Monarch butterflies, climate change, and microbeads: this week in environmental news

Each week, MNA compiles news stores related to conservation and the environment from around Michigan and the country. Here is a look at some of what happened this week in environmental news:

Monarch butterflies at Fred Dye Nature Sanctuary. Photo: Adrienne Bozic

Monarch butterflies at Fred Dye Nature Sanctuary. Photo: Adrienne Bozic

Monarch butterfly count rises as conservationists warn of extinction (Reuters): This winter’s tally of monarch butterflies in Mexico rose to 56.5 million from last year’s record low of 34 million. Though this number is an improvement, it is still far below the 1 billion monarch butterflies that migrated to Mexico in the 1990s. Conservationists say the butterfly may warrant Endangered Species Act protections.

Most Americans support government action on climate change, poll finds (The New York Times): A poll conducted by The New York Times, Stanford University, and a nonpartisan research group found that an “overwhelming majority” of Americans support government action to curb global warming. This includes 48% of Republicans, who say they are more likely to vote for a candidate who supports fighting climate change. These findings could have implications for the 2016 presidential campaign.

Climate affects how the Great Lakes grow and flow (Great Lakes Echo): New projections suggest increases in maximum and minimum daily temperatures in the Lake Michigan basin by as much as 8 degrees in 2099. These rising temperatures will lead to increased precipitation and runoff during winter and a decrease in the Spring, especially in northern Michigan and Wisconsin. These seasonal temperatures will also impact wetlands and sensitive fish and invertebrate populations.

House committee passes measure banning soap, scrub microbeads that pollute Great Lakes (Minneapolis Star Tribune): A bill banning the tiny exfoliating plastic bits known as microbeads passed through an Indiana House committee Wednesday. The bill is part of an effort gaining momentum in other states to protect the Great Lakes. Microbeads are found in popular cosmetic products like facial scrubs and toothpastes. Microbeads currently account for about 20 percent of plastic pollution in the Great Lakes.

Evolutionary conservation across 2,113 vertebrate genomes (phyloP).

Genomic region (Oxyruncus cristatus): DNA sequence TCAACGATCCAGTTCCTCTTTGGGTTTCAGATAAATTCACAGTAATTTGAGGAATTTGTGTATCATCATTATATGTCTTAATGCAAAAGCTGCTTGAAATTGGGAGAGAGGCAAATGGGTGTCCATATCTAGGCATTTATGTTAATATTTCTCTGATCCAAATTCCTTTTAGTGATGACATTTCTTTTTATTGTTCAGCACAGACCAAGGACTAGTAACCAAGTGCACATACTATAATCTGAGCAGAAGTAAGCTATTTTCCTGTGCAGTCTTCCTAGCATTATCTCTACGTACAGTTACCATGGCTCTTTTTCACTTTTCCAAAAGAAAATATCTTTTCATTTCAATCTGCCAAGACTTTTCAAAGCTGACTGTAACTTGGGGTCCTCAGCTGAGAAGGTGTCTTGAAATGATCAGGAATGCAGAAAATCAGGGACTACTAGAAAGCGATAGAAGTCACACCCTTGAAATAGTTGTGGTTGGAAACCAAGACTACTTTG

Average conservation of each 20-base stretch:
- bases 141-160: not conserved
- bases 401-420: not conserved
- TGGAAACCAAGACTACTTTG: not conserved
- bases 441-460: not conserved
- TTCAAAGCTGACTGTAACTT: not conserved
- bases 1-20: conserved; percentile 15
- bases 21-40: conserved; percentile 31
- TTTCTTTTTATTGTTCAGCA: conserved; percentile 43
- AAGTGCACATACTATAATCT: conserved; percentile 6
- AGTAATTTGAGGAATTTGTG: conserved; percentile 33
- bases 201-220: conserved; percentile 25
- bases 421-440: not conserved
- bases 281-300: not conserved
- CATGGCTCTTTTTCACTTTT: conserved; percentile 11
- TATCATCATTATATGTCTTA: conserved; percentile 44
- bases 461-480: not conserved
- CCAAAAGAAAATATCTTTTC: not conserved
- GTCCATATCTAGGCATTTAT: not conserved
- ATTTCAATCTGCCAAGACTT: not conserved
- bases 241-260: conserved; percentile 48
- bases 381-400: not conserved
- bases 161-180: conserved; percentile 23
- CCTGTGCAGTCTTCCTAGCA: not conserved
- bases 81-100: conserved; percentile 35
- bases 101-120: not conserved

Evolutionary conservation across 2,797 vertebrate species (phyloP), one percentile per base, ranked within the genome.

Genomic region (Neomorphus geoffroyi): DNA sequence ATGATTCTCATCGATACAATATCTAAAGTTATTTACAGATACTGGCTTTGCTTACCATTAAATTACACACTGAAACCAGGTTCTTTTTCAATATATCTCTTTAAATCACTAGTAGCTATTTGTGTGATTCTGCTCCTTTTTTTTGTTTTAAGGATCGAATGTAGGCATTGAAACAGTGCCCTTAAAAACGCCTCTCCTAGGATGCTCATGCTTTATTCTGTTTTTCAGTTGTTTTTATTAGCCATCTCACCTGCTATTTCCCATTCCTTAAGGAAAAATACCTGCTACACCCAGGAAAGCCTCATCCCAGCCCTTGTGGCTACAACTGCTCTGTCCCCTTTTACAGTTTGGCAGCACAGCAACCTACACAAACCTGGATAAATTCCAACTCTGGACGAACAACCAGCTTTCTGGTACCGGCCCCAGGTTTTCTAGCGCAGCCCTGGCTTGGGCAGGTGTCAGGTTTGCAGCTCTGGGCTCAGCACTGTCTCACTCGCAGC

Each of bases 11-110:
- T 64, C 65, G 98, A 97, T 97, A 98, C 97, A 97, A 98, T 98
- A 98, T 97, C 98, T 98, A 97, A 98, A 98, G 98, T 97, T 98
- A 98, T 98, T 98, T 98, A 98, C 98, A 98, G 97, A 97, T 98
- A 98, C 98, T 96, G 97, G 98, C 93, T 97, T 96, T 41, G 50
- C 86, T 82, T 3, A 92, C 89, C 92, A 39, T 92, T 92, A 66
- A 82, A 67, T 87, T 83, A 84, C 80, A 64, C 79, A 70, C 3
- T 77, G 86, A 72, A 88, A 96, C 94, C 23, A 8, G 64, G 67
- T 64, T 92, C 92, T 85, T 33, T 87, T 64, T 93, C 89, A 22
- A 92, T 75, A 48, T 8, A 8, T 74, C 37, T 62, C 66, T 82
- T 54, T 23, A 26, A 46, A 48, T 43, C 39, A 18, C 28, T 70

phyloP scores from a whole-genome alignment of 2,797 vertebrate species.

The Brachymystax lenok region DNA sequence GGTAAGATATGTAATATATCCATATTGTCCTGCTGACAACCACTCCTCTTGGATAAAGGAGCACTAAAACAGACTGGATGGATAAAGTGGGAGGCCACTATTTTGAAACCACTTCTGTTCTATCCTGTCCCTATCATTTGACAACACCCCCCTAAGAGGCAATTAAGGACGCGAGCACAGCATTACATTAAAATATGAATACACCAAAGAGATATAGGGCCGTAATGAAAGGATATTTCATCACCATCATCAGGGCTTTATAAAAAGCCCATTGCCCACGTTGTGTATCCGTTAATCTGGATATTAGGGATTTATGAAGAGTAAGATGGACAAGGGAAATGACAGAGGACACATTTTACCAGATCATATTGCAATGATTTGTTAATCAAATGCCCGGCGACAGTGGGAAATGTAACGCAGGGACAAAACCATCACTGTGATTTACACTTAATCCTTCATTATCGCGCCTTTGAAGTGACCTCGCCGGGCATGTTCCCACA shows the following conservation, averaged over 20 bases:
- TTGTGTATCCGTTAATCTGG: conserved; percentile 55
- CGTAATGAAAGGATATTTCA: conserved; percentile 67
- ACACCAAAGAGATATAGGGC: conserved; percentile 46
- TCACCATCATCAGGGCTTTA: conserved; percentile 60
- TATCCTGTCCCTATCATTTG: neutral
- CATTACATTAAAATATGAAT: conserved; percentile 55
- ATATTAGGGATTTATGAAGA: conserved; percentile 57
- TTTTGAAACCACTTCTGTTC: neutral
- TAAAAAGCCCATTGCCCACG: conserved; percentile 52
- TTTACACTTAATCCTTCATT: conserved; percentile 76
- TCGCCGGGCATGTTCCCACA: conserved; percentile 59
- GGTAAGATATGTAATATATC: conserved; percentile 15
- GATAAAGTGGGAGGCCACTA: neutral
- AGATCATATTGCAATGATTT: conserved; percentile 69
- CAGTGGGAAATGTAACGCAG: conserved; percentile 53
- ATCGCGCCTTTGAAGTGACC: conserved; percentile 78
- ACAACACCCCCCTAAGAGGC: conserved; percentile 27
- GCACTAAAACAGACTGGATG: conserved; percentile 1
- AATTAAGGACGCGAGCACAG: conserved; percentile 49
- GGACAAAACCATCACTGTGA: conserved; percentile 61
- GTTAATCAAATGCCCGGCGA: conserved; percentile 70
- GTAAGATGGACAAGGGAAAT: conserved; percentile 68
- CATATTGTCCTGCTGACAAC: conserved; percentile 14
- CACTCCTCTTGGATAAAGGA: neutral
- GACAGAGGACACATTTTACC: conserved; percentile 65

Great Lakes ice, climate change, and a snowy owl: this week in environmental news

Each week, MNA gathers news stories related to conservation and the environment. Here is a some of what happened this week in environmental news:

A snowy owl has been spotted near Chrysler Beach in Marysville. (Photo: Tim Buelow / Submitted to The Times Herald)

Great Lakes ice breaking all the rules (Great Lakes Echo): Ice is forming on the Great Lakes this year faster than ever. Lake Superior had areas freezing on Nov. 15, the earliest in over 40 years. Due to last winter’s harsh cold temperatures, ice remained on Lake Superior from November until June. With such a short time without ice, the Great Lakes remained unusually cold and had higher-than-normal water levels.

Secretary General Expresses Optimism About Climate Meeting (The New York Times): The United Nations secretary general Ban Ki-moon said he was optimistic that progress on curbing greenhouse gas emissions would be made during a conference he will attend next week in Lima, Peru. Delegates from more than 190 countries will be working on a new agreement to contain global warming.

Snowy owl spotted in Blue Water Area (The Times Herald): Earlier this week, a resident spotted a snowy owl near Chrysler Beach in Marysville, Michigan. According to the Michigan Audubon Society, snowy owls typically only come that far south when the food supply is low in the arctic. The high survival rate of last year’s snowy owl offspring is likely the cause of the lower food supply. The owl appears to be staying around Chrysler Beach for the winter.

DNR Advises not to move firewood between state parks to prevent spread of oak wilt (Michigan DNR): Oak wilt, a deadly tree infection spread by the transport of firewood, has been increasing in Michigan. The Michigan Department of Natural Resources has conducted treatment at several state parks to halt the spread of the disease, which has already destroyed more than 100 large red oaks. The DNR asks that no one transport firewood between campgrounds in order to keep the disease from spreading further.

Video: Swimming owl in Lake Michigan, footage captured by Chicago photographer (MLive): A Chicago photographer captured video footage of a great horned owl swimming the butterfly in Lake Michigan. Sources say the owl had been forced down into the lake by two peregrine falcons, swam to shore, and rested on the beach until he could fly. The video appears below: